6 Conclusions

This study proposed to collect and use a large training dataset of uncontrolled face images from Facebook for developing appropriate gender classifier for a specific region and also a weighted bagging gender classification scheme which votes to select on the gender classification results by the gender classifiers with the LBP, Gabor wavelets, and HOG algorithms for increased gender recognition accuracy of the actual facial images taken in uncontrolled environments. The probability values calculated by each classifier were used for the weighted voting to increase the classification accuracy. The classifiers used in the gender classification scheme used uncontrolled actual facial images collected with the Facebook API as a training dataset and the LFW dataset generally used to evaluate a test dataset to obtain comparatively high accuracy rate of 94.68%. Future studies should consider collection of useful information other than the facial images through the Facebook API to further increase the gender classification accuracy.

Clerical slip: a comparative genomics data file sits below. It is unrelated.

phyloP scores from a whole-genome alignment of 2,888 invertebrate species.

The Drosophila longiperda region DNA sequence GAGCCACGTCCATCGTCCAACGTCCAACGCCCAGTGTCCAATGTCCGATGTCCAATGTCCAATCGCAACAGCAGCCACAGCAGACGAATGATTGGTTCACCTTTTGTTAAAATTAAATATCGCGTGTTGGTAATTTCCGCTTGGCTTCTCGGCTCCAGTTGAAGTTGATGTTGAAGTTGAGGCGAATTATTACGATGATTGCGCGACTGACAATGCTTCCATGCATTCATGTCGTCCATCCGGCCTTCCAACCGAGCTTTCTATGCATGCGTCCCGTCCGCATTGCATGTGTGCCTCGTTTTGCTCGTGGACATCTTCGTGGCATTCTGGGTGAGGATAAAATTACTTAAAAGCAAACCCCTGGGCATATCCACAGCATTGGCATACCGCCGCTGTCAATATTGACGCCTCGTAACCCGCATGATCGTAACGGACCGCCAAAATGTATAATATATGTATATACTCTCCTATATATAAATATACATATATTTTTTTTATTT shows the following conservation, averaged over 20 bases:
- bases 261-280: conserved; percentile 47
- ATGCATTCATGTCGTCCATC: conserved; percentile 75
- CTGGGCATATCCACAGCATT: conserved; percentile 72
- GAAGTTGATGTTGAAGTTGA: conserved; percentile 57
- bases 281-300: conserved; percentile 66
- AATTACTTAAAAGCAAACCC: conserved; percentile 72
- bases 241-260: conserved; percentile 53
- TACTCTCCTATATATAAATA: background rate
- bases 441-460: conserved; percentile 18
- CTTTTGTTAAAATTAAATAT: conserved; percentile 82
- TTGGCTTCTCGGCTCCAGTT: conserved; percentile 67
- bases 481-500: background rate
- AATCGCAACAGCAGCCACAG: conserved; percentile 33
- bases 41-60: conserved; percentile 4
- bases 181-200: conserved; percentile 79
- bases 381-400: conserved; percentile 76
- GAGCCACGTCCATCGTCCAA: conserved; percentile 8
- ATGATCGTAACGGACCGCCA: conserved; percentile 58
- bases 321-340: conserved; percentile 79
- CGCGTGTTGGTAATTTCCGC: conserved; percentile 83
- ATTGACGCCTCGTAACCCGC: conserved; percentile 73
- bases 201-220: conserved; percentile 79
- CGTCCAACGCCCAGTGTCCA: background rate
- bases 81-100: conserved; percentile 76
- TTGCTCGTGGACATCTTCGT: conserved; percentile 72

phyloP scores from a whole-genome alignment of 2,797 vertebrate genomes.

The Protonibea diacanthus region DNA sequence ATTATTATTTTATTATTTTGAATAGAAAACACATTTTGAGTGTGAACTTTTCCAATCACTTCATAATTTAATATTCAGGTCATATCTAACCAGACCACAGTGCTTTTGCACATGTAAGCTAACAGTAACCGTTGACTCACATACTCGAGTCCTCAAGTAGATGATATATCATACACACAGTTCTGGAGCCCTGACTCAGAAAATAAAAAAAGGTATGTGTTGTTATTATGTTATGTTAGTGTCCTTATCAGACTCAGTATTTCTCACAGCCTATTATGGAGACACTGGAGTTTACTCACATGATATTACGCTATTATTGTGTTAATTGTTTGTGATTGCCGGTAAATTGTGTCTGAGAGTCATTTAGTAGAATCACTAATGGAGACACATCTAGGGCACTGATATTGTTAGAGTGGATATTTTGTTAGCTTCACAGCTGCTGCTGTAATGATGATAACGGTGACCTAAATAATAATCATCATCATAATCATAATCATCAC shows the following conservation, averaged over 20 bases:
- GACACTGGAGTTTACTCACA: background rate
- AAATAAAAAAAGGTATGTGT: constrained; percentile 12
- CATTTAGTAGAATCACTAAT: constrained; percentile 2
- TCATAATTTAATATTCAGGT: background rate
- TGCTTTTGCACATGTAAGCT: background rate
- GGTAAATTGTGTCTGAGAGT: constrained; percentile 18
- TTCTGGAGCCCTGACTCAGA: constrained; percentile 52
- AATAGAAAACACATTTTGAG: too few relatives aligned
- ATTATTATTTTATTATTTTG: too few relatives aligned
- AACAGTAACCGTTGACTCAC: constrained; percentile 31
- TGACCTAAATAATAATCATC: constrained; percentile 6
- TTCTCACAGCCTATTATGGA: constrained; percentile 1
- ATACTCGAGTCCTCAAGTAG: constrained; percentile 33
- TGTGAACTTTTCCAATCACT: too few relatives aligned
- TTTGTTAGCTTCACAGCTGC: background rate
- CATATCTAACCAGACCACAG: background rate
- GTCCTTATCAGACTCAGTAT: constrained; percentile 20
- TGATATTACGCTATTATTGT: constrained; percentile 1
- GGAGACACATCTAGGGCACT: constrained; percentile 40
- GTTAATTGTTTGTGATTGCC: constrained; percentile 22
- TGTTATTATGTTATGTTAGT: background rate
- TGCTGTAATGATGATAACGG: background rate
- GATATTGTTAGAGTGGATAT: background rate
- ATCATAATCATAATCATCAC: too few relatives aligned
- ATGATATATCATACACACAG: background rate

This work was supported by Inha University and Institute for Information and communications Technology Promotion (IITP) Grant funded by the Korea government (MSIP) (B0101-15-1282-00010002, Suspicious pedestrian tracking using multiple fixed cameras). Also, authors would like to express warm thanks to Mr. DongHyun Kim as he helped a lot to do additional experiments for revising the manuscript according to the comments of the reviewers.


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Open AccessThis article is distributed under the terms of the Creative Commons Attribution 4.0 International License (, which permits unrestricted use, distribution, and reproduction in any medium, provided you give appropriate credit to the original author(s) and the source, provide a link to the Creative Commons license, and indicate if changes were made.

Authors and Affiliations

  1. 1.Department of Information and Communication EngineeringInha UniversityIncheonKorea